Cash in Uganda: Healthier families, fuller pockets

Peter fled South Sudan in his wheelchair. Now with cash to buy food, he and other refugees are fulfilling their most fundamental needs.

Peter Kuol, arrives at a cash distribution centre in Adjumani. Photo: WFP/Hugh Rutherford.

Peter Kuol, a 49-year-old South Sudanese refugee, has felt at home in Adjumani, Northern Uganda, since he arrived at the end of 2013.

“Life is good here,” said Peter. “There are no sounds of guns. There is no one knocking at your door.”

Peter has been confined to a wheelchair following a severe illness in his mid-20s, and the journey from South Sudan to the Nimule border point in Uganda was challenging. After fierce fighting broke out in Peter’s village, his teenage son had to push him in the wheelchair for around 18 kilometres until a bus picked him up. Peter’s son and nephew then ran behind the bus for almost the entire week-long, 400 kilometre journey to Uganda.

In the early days when Peter relied on WFP food, he used to struggle to carry the sacks of grain back home on distribution days. Now with the cash he receives, he can go to his local market and buy food in amounts he can carry.

“Since switching to WFP cash, I feel much stronger and healthier. I’ve been getting more nutrients into my diet, and as I’m vulnerable — this is important. I can feel the benefits.”

“Since switching to WFP cash, I feel much stronger and healthier.”

Peter has collected 45,000 Ugandan Shillings (12.5 US Dollars), which he receives every month from WFP. Photo: WFP/Hugh Rutherford

Akech Mayom, aged 45, fled South Sudan in January 2014, after her village in Jonglei State was set on fire.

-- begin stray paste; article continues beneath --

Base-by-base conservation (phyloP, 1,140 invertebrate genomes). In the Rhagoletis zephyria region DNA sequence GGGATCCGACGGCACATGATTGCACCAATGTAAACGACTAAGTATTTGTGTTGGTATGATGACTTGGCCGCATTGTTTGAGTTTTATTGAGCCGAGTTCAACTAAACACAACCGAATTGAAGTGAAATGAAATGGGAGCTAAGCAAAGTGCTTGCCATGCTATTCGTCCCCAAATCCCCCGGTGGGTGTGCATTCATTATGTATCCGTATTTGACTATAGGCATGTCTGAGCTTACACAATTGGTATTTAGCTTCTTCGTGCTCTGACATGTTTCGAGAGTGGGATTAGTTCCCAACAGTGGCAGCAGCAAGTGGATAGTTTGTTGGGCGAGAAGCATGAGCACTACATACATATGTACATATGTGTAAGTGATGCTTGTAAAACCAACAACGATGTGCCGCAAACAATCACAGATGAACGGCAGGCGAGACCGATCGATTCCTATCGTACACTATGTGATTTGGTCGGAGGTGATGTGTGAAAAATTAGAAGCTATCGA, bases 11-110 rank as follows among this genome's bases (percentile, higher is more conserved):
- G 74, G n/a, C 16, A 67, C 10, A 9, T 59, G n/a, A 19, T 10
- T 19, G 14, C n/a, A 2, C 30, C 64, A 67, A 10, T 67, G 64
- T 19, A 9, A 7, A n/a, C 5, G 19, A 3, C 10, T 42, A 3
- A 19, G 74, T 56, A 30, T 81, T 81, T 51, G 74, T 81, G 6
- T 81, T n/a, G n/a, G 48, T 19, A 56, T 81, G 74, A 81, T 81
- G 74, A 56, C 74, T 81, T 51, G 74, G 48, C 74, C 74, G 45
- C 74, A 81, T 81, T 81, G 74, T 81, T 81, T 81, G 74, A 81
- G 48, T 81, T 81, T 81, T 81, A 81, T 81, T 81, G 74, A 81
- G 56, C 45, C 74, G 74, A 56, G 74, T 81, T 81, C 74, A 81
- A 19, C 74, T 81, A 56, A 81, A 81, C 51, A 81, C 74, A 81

“We were surrounded by bodies, I saw my husband and his brother lying there,” recalled Akech. “It was so traumatic. We had to run and leave them there.”

Akech arrived in Uganda, with seven children to care for — her own three sons, three nieces and nephew.

Akech received food from WFP for over two years, and missed the food she used to grow and eat in South Sudan. In 2016 Akech started receiving her assistance in the form of a cash transfer and was delighted.

Akech Mayom, a South Sudanese refugee, waits in line to collect her monthly WFP cash transfer from a mobile van. Photo: WFP/Hugh Rutherford

“We were rich with food in South Sudan before the fighting started. With the cash I get from WFP I can have a similar diet to what I had there. I buy millet, greens, beans and milk,” she said.

“I also can buy fresh vegetables for my children. I am proud I can make this choice for them,” She added.

Akech goes through biometric registration before receiving her cash transfer from WFP. Photos: WFP/Hugh Rutherford.

The WFP cash transfers boost the local economy by around US$ 900,000 every month. The benefits of these cash transfers reverberate throughout the host community. Every dollar of WFP food assistance multiplies by an additional dollar in and around refugee settlements. For cash assistance it is even higher — it multiplies by an additional $1.50.

Research conducted by the University of California, Davis and WFP in 2016 found that an average refugee household like Peter and Akech’s, receiving cash food assistance at Adjumani Settlement increases annual real income in the local economy by 3.7 million Ugandan Shillings (US$1,072). The income multipliers come about when the refugees buy goods from the markets in and around the settlements using cash given to them by WFP.

A woman counts her WFP cash transfer in Adjumani, Northern Uganda. Photo: WFP/Hugh Rutherford.

“When peace comes in South Sudan, we will go back,” explained Akech. “We will remember what WFP did for us, this cash is vital for us to survive.”

WFP’s cash transfers for refugees in Uganda were made possible in 2016–17 thanks to valuable contributions from CERF, DFID, the European Commission’s Civil Protection and Humanitarian Aid department (ECHO), Irish Aid and USAID.

To find out how WFP gets ready to distribute cash in an emergency, watch this:

Video: WFP/Hugh Rutherford



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